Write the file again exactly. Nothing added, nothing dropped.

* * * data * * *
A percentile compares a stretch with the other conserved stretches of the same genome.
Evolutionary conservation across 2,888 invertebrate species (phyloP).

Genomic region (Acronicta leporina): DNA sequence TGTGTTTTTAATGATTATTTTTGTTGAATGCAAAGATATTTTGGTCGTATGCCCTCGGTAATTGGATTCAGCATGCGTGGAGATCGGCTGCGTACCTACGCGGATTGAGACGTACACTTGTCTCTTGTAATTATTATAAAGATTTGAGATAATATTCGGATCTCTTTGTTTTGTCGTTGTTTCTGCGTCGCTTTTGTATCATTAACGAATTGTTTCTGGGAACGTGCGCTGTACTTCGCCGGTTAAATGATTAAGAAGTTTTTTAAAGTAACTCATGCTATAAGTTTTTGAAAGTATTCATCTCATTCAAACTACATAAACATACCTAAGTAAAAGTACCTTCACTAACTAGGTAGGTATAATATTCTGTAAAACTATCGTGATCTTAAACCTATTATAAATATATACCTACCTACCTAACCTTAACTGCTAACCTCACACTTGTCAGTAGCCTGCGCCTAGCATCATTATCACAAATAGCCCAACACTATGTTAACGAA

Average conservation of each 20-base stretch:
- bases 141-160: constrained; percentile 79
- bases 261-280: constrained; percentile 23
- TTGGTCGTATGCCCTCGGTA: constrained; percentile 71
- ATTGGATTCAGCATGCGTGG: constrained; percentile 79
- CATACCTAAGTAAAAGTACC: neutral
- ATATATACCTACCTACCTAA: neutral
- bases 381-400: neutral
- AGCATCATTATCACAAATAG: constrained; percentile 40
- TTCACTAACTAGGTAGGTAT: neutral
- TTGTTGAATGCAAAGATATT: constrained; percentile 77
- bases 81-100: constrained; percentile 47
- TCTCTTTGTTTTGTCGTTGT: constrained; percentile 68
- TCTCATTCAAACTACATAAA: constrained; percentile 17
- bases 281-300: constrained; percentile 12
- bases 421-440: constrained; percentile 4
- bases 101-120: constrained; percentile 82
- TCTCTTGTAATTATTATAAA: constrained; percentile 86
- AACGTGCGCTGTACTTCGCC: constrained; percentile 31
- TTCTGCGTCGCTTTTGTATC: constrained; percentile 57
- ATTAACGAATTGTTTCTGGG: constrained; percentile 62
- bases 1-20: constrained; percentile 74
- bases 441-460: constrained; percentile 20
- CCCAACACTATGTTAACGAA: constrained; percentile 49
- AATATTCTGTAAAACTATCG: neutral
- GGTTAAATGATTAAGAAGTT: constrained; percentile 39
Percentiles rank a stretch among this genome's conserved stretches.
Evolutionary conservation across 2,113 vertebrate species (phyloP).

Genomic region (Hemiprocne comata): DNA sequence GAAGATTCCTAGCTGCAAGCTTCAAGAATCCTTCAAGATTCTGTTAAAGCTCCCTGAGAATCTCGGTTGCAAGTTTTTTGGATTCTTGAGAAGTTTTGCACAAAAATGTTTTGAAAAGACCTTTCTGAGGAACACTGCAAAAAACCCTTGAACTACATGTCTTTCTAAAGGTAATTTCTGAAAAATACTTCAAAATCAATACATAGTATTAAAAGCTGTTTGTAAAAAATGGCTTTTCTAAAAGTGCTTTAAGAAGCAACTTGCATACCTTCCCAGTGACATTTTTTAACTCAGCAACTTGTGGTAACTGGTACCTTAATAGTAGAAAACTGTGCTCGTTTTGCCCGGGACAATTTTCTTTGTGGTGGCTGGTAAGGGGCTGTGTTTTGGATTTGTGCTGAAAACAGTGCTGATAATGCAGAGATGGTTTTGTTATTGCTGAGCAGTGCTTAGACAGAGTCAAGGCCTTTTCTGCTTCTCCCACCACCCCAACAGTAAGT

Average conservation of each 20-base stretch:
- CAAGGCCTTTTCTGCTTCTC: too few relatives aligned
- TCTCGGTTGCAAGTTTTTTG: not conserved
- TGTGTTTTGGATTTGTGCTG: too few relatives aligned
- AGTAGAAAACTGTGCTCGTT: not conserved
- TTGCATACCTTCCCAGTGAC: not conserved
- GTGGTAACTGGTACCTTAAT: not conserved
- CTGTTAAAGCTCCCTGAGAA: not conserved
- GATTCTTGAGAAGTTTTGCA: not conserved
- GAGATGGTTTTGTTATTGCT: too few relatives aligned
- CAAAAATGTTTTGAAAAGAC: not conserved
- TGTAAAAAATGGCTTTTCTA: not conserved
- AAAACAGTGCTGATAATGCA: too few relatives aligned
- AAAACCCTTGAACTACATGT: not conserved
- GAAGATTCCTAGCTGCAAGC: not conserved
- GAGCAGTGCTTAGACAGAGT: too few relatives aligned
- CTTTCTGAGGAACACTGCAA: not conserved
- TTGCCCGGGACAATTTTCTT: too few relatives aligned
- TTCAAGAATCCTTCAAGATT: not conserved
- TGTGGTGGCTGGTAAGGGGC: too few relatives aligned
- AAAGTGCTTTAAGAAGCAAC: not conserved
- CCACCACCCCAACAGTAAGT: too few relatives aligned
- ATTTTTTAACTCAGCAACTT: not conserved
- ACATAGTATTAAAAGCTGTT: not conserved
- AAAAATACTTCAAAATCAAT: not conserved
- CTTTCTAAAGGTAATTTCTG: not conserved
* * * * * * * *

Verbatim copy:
A percentile compares a stretch with the other conserved stretches of the same genome.
Evolutionary conservation across 2,888 invertebrate species (phyloP).

Genomic region (Acronicta leporina): DNA sequence TGTGTTTTTAATGATTATTTTTGTTGAATGCAAAGATATTTTGGTCGTATGCCCTCGGTAATTGGATTCAGCATGCGTGGAGATCGGCTGCGTACCTACGCGGATTGAGACGTACACTTGTCTCTTGTAATTATTATAAAGATTTGAGATAATATTCGGATCTCTTTGTTTTGTCGTTGTTTCTGCGTCGCTTTTGTATCATTAACGAATTGTTTCTGGGAACGTGCGCTGTACTTCGCCGGTTAAATGATTAAGAAGTTTTTTAAAGTAACTCATGCTATAAGTTTTTGAAAGTATTCATCTCATTCAAACTACATAAACATACCTAAGTAAAAGTACCTTCACTAACTAGGTAGGTATAATATTCTGTAAAACTATCGTGATCTTAAACCTATTATAAATATATACCTACCTACCTAACCTTAACTGCTAACCTCACACTTGTCAGTAGCCTGCGCCTAGCATCATTATCACAAATAGCCCAACACTATGTTAACGAA

Average conservation of each 20-base stretch:
- bases 141-160: constrained; percentile 79
- bases 261-280: constrained; percentile 23
- TTGGTCGTATGCCCTCGGTA: constrained; percentile 71
- ATTGGATTCAGCATGCGTGG: constrained; percentile 79
- CATACCTAAGTAAAAGTACC: neutral
- ATATATACCTACCTACCTAA: neutral
- bases 381-400: neutral
- AGCATCATTATCACAAATAG: constrained; percentile 40
- TTCACTAACTAGGTAGGTAT: neutral
- TTGTTGAATGCAAAGATATT: constrained; percentile 77
- bases 81-100: constrained; percentile 47
- TCTCTTTGTTTTGTCGTTGT: constrained; percentile 68
- TCTCATTCAAACTACATAAA: constrained; percentile 17
- bases 281-300: constrained; percentile 12
- bases 421-440: constrained; percentile 4
- bases 101-120: constrained; percentile 82
- TCTCTTGTAATTATTATAAA: constrained; percentile 86
- AACGTGCGCTGTACTTCGCC: constrained; percentile 31
- TTCTGCGTCGCTTTTGTATC: constrained; percentile 57
- ATTAACGAATTGTTTCTGGG: constrained; percentile 62
- bases 1-20: constrained; percentile 74
- bases 441-460: constrained; percentile 20
- CCCAACACTATGTTAACGAA: constrained; percentile 49
- AATATTCTGTAAAACTATCG: neutral
- GGTTAAATGATTAAGAAGTT: constrained; percentile 39
Percentiles rank a stretch among this genome's conserved stretches.
Evolutionary conservation across 2,113 vertebrate species (phyloP).

Genomic region (Hemiprocne comata): DNA sequence GAAGATTCCTAGCTGCAAGCTTCAAGAATCCTTCAAGATTCTGTTAAAGCTCCCTGAGAATCTCGGTTGCAAGTTTTTTGGATTCTTGAGAAGTTTTGCACAAAAATGTTTTGAAAAGACCTTTCTGAGGAACACTGCAAAAAACCCTTGAACTACATGTCTTTCTAAAGGTAATTTCTGAAAAATACTTCAAAATCAATACATAGTATTAAAAGCTGTTTGTAAAAAATGGCTTTTCTAAAAGTGCTTTAAGAAGCAACTTGCATACCTTCCCAGTGACATTTTTTAACTCAGCAACTTGTGGTAACTGGTACCTTAATAGTAGAAAACTGTGCTCGTTTTGCCCGGGACAATTTTCTTTGTGGTGGCTGGTAAGGGGCTGTGTTTTGGATTTGTGCTGAAAACAGTGCTGATAATGCAGAGATGGTTTTGTTATTGCTGAGCAGTGCTTAGACAGAGTCAAGGCCTTTTCTGCTTCTCCCACCACCCCAACAGTAAGT

Average conservation of each 20-base stretch:
- CAAGGCCTTTTCTGCTTCTC: too few relatives aligned
- TCTCGGTTGCAAGTTTTTTG: not conserved
- TGTGTTTTGGATTTGTGCTG: too few relatives aligned
- AGTAGAAAACTGTGCTCGTT: not conserved
- TTGCATACCTTCCCAGTGAC: not conserved
- GTGGTAACTGGTACCTTAAT: not conserved
- CTGTTAAAGCTCCCTGAGAA: not conserved
- GATTCTTGAGAAGTTTTGCA: not conserved
- GAGATGGTTTTGTTATTGCT: too few relatives aligned
- CAAAAATGTTTTGAAAAGAC: not conserved
- TGTAAAAAATGGCTTTTCTA: not conserved
- AAAACAGTGCTGATAATGCA: too few relatives aligned
- AAAACCCTTGAACTACATGT: not conserved
- GAAGATTCCTAGCTGCAAGC: not conserved
- GAGCAGTGCTTAGACAGAGT: too few relatives aligned
- CTTTCTGAGGAACACTGCAA: not conserved
- TTGCCCGGGACAATTTTCTT: too few relatives aligned
- TTCAAGAATCCTTCAAGATT: not conserved
- TGTGGTGGCTGGTAAGGGGC: too few relatives aligned
- AAAGTGCTTTAAGAAGCAAC: not conserved
- CCACCACCCCAACAGTAAGT: too few relatives aligned
- ATTTTTTAACTCAGCAACTT: not conserved
- ACATAGTATTAAAAGCTGTT: not conserved
- AAAAATACTTCAAAATCAAT: not conserved
- CTTTCTAAAGGTAATTTCTG: not conserved